Two recent articles belittling the need and use cases for Chromebooks also belittle those consumers who buy them. It’s a shame that some are stuck in the old-school traditional computing model where the thought of “more is better” overlooks cases where less is more. Read more »
AT&T’s exclusive MotoMaker customization may be over soon. Verizon has a web page ready for Moto X buyers who want to choose the colors of their Moto X handset. It could go live as early as today — will wood backs launch with it? Read more »
We shared a user recommended app list on our weekly Chrome Show podcast that could come in handy if you use Chrome OS or even the Chrome browser. Plus, we take a deeper dive into new Chrome features for the Android beta client. Read more »
Programmers eager to make more robust apps for Google Glass will have their chance later this month. On November 19 and 20, the Glass team will host a hackathon in San Francisco to show developers the latest Glass Development Kit (GDK), according to an invite found by The Verge. The GDK is expected to allow direct access to the Glass hardware which could enable standalone apps that work offline and also take advantage of the wearable computer’s internal sensors and other Glass hardware components.
Few apps are yet taking advantage of Apple’s M7 motion co-processor but RunKeeper does starting today. The app can track walking activities in the background and cadence during runs. AirDrop support also makes it easy to share workouts or send friend requests. Read more »
Google is looking to replace Dalvik, the software that lets you run software on Android. The new runtime is called ART and if you have Android 4.4, you can start testing it now. Read more »
For established carmakers, design is a very iterative process with decades of work to build from. Tesla Motors had no such history to work with, but that’s not necessarily a bad thing said the company’s chief designer. Read more »
News of free iWork apps for those buying new iOS and Mac hardware was a big hit last month. Until people started using the apps, that is. Our own review of Apple’s iWork products showed that many features were removed in the new version. And now Apple is explaining both why that happened as well as which ones will be returning over the next six months. TechCrunch spotted Apple’s web page that addresses the software suite on Wednesday. As some guessed, Apple removed some features as it is creating full compatibility between the apps on both platforms, an effort that’s still in the works.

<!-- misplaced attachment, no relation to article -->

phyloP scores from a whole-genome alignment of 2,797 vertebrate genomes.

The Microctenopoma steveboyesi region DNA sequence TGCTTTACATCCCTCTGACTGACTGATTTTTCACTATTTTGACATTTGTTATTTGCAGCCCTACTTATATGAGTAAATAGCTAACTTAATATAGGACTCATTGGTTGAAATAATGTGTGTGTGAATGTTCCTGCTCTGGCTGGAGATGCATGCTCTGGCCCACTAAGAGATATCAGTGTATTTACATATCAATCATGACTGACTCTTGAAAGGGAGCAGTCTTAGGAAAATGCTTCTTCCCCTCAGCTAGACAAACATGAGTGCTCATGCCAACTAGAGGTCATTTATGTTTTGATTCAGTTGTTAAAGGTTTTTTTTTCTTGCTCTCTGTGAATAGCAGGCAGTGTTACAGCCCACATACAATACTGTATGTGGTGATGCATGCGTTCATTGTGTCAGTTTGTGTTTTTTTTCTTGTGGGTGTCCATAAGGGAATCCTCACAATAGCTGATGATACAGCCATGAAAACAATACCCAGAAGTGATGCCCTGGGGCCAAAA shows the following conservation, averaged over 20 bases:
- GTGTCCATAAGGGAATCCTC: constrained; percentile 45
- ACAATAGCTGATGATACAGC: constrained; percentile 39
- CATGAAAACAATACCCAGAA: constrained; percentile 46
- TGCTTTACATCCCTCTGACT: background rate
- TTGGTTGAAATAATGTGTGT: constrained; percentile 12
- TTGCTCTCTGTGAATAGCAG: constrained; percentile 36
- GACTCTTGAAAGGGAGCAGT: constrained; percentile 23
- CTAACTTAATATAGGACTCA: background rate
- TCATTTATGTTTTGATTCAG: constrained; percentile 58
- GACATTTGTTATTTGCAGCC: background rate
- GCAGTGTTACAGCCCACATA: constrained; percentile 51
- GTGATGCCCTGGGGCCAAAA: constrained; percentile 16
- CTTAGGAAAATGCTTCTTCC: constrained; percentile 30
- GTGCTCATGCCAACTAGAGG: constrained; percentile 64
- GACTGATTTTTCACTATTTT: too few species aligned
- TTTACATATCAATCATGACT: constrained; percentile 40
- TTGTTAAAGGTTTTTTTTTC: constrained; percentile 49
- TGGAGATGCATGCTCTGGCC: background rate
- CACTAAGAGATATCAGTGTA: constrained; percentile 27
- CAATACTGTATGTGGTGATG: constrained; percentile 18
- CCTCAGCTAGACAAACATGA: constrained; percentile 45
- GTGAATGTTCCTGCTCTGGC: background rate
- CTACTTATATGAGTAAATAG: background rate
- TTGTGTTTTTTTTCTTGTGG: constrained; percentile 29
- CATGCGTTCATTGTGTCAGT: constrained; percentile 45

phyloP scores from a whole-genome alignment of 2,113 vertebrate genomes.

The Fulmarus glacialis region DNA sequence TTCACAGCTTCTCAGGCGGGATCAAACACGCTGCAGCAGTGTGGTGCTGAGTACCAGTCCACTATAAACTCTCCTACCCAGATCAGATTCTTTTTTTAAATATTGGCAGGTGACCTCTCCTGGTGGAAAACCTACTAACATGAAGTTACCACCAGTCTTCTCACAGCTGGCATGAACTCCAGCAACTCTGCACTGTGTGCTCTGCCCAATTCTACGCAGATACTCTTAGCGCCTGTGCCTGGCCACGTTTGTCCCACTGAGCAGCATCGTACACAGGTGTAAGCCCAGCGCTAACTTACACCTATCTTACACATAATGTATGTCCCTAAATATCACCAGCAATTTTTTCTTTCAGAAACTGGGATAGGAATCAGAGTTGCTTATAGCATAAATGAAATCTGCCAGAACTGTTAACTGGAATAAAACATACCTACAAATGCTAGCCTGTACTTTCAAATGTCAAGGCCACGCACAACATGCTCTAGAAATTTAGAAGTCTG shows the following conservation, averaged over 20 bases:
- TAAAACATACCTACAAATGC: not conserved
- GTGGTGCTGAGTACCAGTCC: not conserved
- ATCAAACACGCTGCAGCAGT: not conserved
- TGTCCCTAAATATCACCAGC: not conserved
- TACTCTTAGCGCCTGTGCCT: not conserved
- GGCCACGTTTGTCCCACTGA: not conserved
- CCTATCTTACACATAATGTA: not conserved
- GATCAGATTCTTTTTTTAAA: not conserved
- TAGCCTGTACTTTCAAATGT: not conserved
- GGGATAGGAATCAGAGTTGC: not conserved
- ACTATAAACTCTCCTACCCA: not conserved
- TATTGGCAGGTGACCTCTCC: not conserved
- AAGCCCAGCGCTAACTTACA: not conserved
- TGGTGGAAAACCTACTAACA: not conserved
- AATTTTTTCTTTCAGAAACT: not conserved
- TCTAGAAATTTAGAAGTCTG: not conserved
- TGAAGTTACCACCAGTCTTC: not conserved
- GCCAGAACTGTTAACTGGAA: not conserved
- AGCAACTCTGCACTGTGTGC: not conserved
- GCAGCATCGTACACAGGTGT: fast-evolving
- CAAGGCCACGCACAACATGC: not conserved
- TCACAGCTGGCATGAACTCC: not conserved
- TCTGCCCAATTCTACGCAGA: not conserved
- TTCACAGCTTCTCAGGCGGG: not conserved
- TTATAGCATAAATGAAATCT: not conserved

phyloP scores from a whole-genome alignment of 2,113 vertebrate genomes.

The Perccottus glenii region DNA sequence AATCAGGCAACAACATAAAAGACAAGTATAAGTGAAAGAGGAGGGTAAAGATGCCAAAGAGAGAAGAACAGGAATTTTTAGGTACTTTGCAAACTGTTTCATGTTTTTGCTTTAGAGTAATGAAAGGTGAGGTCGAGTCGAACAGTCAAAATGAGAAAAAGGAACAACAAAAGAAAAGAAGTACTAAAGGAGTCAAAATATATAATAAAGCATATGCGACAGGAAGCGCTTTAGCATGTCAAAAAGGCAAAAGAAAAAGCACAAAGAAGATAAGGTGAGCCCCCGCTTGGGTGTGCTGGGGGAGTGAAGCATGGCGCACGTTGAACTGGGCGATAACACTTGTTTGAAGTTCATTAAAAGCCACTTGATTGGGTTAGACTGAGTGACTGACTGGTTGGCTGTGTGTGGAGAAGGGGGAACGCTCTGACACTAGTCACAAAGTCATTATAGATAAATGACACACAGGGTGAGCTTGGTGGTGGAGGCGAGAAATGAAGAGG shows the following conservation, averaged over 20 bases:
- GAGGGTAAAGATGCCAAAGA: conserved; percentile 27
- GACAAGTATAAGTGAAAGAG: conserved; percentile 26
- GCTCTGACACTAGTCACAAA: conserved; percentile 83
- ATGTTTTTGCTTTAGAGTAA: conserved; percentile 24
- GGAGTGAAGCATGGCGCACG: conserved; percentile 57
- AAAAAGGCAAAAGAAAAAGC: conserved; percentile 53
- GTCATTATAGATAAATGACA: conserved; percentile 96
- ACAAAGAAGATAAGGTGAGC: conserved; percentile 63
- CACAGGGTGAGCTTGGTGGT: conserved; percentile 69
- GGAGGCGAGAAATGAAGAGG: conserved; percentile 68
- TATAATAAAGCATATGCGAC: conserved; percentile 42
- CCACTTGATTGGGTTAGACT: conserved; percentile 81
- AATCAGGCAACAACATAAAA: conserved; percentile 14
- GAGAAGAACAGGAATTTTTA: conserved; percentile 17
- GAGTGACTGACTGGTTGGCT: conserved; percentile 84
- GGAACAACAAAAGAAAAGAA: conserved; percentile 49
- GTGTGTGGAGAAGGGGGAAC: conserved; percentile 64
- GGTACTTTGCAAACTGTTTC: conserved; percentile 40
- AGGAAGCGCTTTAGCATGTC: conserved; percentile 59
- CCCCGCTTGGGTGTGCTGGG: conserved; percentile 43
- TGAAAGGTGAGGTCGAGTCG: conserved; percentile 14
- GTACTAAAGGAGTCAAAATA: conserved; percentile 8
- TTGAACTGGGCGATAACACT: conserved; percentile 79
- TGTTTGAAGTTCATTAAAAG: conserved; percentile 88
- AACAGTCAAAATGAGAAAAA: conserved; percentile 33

Got a Pebble smartwatch? I don’t but now I’m considering one thanks to several new features and functions made available by a new SDK and firmware. Full iOS 7 notifications are now supported and developers have better tools to make Pebble apps. Read more »
Samsung shared some its strategic plans with investors on Wednesday with a surprise: The company will design its own 64-bit core for mobile chips, just as Apple does. Super high-res displays are also in the works but do we need them? Read more »
Chromebooks certainly have limitations, nobody would argue that. But suggesting that they’re a “brick” without a network simply isn’t accurate. We discuss this and some hints of a Tegra 4 Chromebook on this week’s Chrome Show podcast. Read more »
Technology cycles have been on a tear for decades, with each chip iteration bringing more capabilities at lower prices. But less can be more in tech products–and design is the way to balance that factor. Read more »
Google Now gets a nice boost of features and functions on iOS. The latest update includes support for notifications, reminders, and an “OK Google” voice function for handsfree usage. Best of all: It’s super quick on Apple’s latest iPhone. Read more »
Looking for a simple and secure way to unlock your Mac without typing a single keystroke? Check out Knock, a new app that uses Bluetooth LE to unlock the Mac simply by knocking on your iPhone’s display. Read more »